For more information, contact Brandon Price, Dean of Student Services at 209-588-5142.
Columbia College has received formal notification of the intent to award a 33-month grant to develop another new apprenticeship program in Forestry and Natural Resources, beginning in Fall 2019. Columbia College is currently implementing hospitality and child development apprenticeships as well as a fire science pre-apprenticeship with similar grant funding and is excited about expanding opportunities to other industries that are in need of a well-trained workforce. Applications for the existing apprenticeship programs are still being accepted.
The new award, just announced by the California Community College Chancellor’s Office (CCCCO) Workforce and Development Division, is part of the California Apprenticeship Initiative, aimed at broadening the range of apprenticeship programs available to California workers through Prop 98 funding.
“Columbia College is strategically located in the Yosemite Valley where Fire and Forestry is a way of life”, said Dr. Santanu Bandyopadhyay, President of Columbia College. “The recent increase in devastating fires across the state emphasizes the need for active forest management. With the well-established programs in Fire Science and Forestry, Columbia College is in a position to take a leadership role in Fire and Forest Management. This grant will help advance the apprenticeship programs tremendously”.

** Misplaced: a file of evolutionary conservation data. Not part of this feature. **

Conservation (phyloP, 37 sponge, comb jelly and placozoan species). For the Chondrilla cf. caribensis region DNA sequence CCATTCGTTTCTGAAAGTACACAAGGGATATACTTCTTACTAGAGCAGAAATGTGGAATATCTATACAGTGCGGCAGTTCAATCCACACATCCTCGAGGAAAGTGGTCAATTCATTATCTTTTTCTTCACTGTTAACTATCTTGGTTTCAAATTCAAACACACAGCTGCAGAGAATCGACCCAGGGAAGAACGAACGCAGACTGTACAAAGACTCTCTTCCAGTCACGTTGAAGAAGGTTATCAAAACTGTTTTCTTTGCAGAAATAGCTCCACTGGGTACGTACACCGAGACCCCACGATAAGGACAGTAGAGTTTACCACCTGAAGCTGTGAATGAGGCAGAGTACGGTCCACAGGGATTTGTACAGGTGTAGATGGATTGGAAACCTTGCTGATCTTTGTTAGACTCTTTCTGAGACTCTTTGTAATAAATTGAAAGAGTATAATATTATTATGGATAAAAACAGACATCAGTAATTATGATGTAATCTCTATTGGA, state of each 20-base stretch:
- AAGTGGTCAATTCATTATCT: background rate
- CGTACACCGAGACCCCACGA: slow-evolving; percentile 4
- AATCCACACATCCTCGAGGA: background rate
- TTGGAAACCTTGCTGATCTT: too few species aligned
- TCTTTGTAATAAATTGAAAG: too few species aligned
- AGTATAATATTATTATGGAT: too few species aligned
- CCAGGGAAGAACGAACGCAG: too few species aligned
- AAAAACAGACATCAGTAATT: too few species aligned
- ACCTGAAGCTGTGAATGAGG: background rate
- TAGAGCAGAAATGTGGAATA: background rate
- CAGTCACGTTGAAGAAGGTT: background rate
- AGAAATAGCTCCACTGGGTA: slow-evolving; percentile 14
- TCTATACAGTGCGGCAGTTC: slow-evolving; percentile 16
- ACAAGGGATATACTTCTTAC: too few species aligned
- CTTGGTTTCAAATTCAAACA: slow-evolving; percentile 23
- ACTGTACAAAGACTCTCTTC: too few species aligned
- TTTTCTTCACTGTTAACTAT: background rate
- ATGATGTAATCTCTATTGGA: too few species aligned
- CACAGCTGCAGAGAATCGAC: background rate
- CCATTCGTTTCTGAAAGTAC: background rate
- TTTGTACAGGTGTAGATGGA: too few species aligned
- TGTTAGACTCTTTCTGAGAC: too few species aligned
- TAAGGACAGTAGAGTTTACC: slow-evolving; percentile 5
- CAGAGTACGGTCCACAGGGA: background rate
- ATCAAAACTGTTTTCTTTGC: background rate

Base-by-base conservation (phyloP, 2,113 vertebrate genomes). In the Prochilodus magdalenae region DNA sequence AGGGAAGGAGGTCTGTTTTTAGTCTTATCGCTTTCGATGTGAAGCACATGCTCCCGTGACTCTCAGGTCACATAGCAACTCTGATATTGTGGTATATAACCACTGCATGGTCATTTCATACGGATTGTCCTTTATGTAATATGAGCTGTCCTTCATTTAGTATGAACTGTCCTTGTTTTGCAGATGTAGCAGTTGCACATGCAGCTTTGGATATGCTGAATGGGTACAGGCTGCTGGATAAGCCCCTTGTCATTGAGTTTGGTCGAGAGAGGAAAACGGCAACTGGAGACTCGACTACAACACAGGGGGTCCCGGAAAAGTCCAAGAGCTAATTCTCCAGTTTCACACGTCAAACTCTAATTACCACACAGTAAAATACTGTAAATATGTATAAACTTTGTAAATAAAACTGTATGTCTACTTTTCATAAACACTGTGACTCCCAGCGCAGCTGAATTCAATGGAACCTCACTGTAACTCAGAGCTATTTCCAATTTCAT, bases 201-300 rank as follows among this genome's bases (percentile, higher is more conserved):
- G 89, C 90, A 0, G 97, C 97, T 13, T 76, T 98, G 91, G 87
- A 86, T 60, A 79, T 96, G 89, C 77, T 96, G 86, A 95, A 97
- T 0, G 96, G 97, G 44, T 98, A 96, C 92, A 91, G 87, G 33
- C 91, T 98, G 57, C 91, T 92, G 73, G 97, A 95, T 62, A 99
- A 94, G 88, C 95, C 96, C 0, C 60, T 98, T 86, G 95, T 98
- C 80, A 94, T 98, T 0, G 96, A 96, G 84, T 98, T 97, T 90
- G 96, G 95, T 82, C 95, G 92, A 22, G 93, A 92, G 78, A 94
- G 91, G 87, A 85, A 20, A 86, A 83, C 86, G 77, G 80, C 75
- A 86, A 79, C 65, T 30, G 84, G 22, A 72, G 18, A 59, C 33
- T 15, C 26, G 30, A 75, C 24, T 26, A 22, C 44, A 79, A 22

The grant will fund the development of the Columbia College Forestry and Natural Resources Apprenticeship, that will give up to 25 students the opportunity to “earn while they learn” at partnering Forestry and Natural Resource employers Greater Valley Conservation Corps and Sierra Resource Management. Designed with input from the sponsoring employers, the program is modeled on European apprenticeships, blending classroom instruction and on-the-job training in a compressed program. Apprentices will work as Forest Conservation Technicians and at the conclusion of the 18-month program will receive a Certificate of Completion from the Division of Apprenticeship Standards as well as a Skills Attainment Certificate from Columbia College in the Management and Restoration of Fire-Adapted Ecosystems. The grant funding covers all tuition, books, and related costs for apprentices while they attend Columbia College and the employers pay their wages.
The college will receive $500,000 over the two years and nine months to implement the curriculum, receive approval of the apprenticeships through the California Division of Apprentice Standards, enroll students, and launch the training at partnering work sites.
Along with the already-committed employer partners, the Tuolumne County Superintendent of Schools also expressed support.
Dr. Klaus Tenbergen, Dean of Career Technical Education and Economic Development, will oversee development and implementation of these new apprenticeships starting in late 2019. He enthuses, “Forestry and Natural Resources is one of Columbia College’s signature programs, and we are excited to expand local apprenticeship opportunities into this high-demand field. The California Apprenticeship Initiative continues to have a positive impact on our local workforce and economy.”